Luther Dickinson at the Guitar Workshop at David Kimbrough's Juke Joint in Holly Springs, Mississippi.
Luther Dickinson at the Guitar Workshop at David Kimbrough’s Juke Joint in Holly Springs, Mississippi.

5. If you can, bring some sort of shade-giving shelter. Whether you are camping or not, it is always a good idea to have a tent of some sort set up as a cool-down spot to take a break from the hot sun, or to just plain rest when you’re feeling a little worn-down from walking and dancing in the heat. If you’ve got a tent, you can simultaneously stake your claim to a spot, as well as provide for yourself a “room of one’s own” right in the middle of the festival.

6. Don’t forget to bring trash bags if you are camping; and please, clean up after yourself. This large production is put on mainly by volunteers who work for free to help present a pleasant experience for festival-goers, and also so that the festival can continue to be as reasonably-priced as possible so that everyone has a chance to attend, no matter the size of your bankroll. There’s no telling how many tons of trash I have seen on the ground after festivals and other big music events after the party is over. It is disrespectful and unnecessary. Someone actually has to go out there and clean that up. This event is being held on someone’s private property. Let’s be as respectful to that property as we can be.

7. Bring your Hula Hoop, Hacky Sack, fire batons, Frisbees, footballs, what-have-you…there will be plenty of room for activities such as these. This festival is well known for its hard-core and dedicated group of hooping enthusiasts who show up year after year to put on wonderful displays of talent, with some hoops even being equipped with LED lighting so that you can watch them put on their fantastic shows even at night. If you’re planning on throwing fire (don’t laugh…I watched a girl do it one night in the alley beside Proud Larry’s in Oxford…this is a thing now), you will probably need to check with the security crew at the event before launching into your routine.

Kenny Brown with Luther Dickinson at David Kimbrough's Juke Joint in Holly Springs 2015.
Kenny Brown with Luther Dickinson at David Kimbrough’s Juke Joint in Holly Springs 2015.

8. Please participate in the Raffle that will be held offering wonderful prizes donated by many different donors, such as the Shack Up Inn in Clarksdale, MS, and several really talented artists who are donating beautiful pieces of original art. Stay tuned for tomorrow’s “Second Installment” of this, my three-part series covering the festival, which will highlight the donors to the raffle and their very interesting individual contributions, their amazing lives and the amazing art they create, juke-joint owners, and others who have graciously donated to this very important cause. Raffle tickets will be sold at the Raffle Booth inside the festival on Friday and Saturday only. Items will be raffled off beginning at 3:00 p.m. on Saturday via the main stage. You must be present to win.

If you would like to donate an item for the 2016 raffle, send an email with the word “Raffle” in the subject line to: NMSHillCountryPicnic@gmail.com. Of course, you will need to get your raffle donation message in to the email address above before Friday, so please send in your donation submission as soon as possible.

Other topics covered in the next two installments to come are the history of the festival, an expose´ revealing the artists performing at this year’s event, and other interesting bits of information regarding the history of this festival and the amazing talent that has graced its stage.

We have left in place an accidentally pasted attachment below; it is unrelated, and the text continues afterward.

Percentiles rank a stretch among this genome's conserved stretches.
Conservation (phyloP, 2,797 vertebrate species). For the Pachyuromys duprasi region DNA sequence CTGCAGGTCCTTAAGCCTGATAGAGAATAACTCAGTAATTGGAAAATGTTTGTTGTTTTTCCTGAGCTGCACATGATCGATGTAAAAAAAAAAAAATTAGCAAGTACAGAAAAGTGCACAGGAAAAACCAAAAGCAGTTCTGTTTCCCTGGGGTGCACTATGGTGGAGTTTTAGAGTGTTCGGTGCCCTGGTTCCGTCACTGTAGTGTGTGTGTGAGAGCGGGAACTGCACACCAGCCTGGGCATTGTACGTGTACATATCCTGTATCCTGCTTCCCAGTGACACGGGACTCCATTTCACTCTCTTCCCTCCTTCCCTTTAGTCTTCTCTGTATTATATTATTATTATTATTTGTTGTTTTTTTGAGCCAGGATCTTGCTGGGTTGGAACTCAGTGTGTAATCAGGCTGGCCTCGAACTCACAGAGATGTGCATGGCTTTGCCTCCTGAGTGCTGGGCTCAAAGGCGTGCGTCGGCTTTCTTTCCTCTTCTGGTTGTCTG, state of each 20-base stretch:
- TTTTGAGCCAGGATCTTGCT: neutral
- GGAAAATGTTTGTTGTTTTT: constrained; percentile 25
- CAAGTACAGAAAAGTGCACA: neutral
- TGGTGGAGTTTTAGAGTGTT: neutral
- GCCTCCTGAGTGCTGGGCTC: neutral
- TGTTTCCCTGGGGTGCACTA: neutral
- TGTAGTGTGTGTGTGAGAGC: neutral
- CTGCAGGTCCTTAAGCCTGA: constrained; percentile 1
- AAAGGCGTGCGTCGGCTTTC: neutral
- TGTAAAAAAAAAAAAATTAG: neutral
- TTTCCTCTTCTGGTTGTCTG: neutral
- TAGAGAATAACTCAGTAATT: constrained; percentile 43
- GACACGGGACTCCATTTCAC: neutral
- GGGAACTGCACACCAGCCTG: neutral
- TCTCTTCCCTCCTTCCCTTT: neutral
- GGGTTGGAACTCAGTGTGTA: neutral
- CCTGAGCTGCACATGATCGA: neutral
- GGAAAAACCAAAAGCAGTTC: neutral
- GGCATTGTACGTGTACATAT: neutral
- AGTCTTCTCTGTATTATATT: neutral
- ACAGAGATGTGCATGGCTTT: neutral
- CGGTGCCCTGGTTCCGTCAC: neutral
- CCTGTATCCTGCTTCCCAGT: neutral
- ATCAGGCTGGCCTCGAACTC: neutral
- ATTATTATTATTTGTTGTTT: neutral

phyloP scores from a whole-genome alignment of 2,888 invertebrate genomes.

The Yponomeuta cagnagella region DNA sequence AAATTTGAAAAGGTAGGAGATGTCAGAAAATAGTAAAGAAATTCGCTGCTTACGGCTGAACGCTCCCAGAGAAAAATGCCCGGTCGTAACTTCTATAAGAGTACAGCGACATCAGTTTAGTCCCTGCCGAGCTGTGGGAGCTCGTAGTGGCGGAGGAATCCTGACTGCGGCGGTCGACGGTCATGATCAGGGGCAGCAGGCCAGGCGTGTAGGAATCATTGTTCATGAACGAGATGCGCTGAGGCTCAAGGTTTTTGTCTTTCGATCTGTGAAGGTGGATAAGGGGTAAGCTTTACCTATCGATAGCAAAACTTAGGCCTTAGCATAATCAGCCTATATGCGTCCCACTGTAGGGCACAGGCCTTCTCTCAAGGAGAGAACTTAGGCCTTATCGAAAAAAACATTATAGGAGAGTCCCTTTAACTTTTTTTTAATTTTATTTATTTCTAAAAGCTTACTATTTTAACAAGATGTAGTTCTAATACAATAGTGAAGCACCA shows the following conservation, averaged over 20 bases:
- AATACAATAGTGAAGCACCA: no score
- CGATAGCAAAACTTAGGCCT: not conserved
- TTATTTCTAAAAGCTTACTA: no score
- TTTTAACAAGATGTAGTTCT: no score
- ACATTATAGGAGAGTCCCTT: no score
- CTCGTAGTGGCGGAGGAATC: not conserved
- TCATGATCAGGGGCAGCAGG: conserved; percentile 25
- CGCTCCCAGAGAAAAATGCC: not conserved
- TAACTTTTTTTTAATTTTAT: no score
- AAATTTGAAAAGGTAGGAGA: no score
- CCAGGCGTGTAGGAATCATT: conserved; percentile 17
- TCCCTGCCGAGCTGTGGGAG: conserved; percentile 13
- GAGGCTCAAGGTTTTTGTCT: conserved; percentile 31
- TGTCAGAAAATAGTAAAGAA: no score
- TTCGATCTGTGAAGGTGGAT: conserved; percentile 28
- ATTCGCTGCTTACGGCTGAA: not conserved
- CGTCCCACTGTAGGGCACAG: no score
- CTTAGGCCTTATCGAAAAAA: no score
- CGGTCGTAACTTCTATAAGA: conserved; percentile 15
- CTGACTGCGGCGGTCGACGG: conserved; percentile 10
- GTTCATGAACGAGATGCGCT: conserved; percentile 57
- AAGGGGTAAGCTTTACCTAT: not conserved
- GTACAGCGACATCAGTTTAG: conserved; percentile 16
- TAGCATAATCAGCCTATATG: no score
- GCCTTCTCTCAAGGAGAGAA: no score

Primitive camping is available on a first-come, first-served basis. There is a $15.00 fee per-person required for all camping patrons. This applies to everyone who is camping overnight at the festival. Camping patrons may camp from Thursday through Saturday night. The campground will open for arrivals on Thursday, June 23rd at 5:00 p.m. (NO EARLY ARRIVALS are allowed–no exceptions). The campground will close Sunday, June 26th at noon. Please be aware that even if you are only camping for one night, the fee is still $15.00 per person. All camping is primitive. There are three showers and water faucets available on site. RVs are welcomed, but there are no hook ups available. Also, please be aware that RV camping and tent camping are not allowed in the same area.

Ice will be available for purchase at the picnic, as well as Betty Davis’ world-famous barbecue and southern fried catfish. For those camping through the weekend, the closest grocery store is the Wal-Mart in Holly Springs (twelve miles from the site of the festival).

For guests who prefer to stay in a hotel, a self-schedule shuttle service is available from the event site to Oxford and Holly Springs. Shuttle reservations may be made by calling Mr. Daryl at 662-607-1219.


Thursday 6/23/16:

5:00 – 8:00 pm the Guitar and Harmonica Jam on the Picnic Campground Stage – open to the public.

Friday 6/24/16:

Camp Ground Stage
12:00 The Hill Country Funk
1:00 Woodstomp
2:00 Kenny Brown and Friends
3:00 Bill Steber and Libby Rae Watson
Main Stage
5:00-5:45 Rocket 88
6:00-6:45 Blue Mother Tupelo
7:00-7:45 Robert Kimbrough
8:00 – 8:45 Kudzu Kings
9:00-10:00 Jimbo Mathus
10:00-11:00 David Kimbrough Band
11:00-12:00 Duwayne Burnside Band

Sat 6/25/16:

Camp Ground Stage
9:00 – 9:45 AM John McDowell
9:45-10:15 Kenny Brown & Friends
Main Stage
10:30-11:15 R.L. Boyce
11:20-12:00 Solar Porch
12:10-12:40 Little Joe Ayers
12:45-1:35 Rev. John Wilkins
1:35-2:30 Bill Abel
2:30-2:40 RAFFLE
2:40-3:30 Cary Hudson
3:40-4:40 Eric Deaton
4:45-5:00 RAFFLE
5:00-5:45 Rising Star Drum and Fife Band
5:50-6:50 Garry Burnside Band
6:50-7:00 RAFFLE
7:10-8:30 Alvin Youngblood Hart’s Muscle Theory
8:40-10:00 Kenny Brown Band
10:10-11:30 N MS Allstars

Stay tuned for tomorrow’s “Second Edition” of my coverage of the Eleventh Annual North Mississippi Hill Country Picnic. And on Friday, the “Third Edition” will be published.

See you there!

Suanne HottyToddy Picture (1)

Suanne Strider is a writer, editor, photographer, promoter and paralegal from Tallahatchie County, in the Mississippi Delta. She also serves as a booking agent and philanthropist. Suanne lives in Oxford and has three beautiful children–daughter Mimi (the oldest); and Drake and Jess, who are twins (Drake being older by one minute). She may be contacted at suannestrider@gmail.com.

Follow HottyToddy.com on Instagram, Twitter and Snapchat @hottytoddynews. Like its Facebook page: If You Love Oxford and Ole Miss…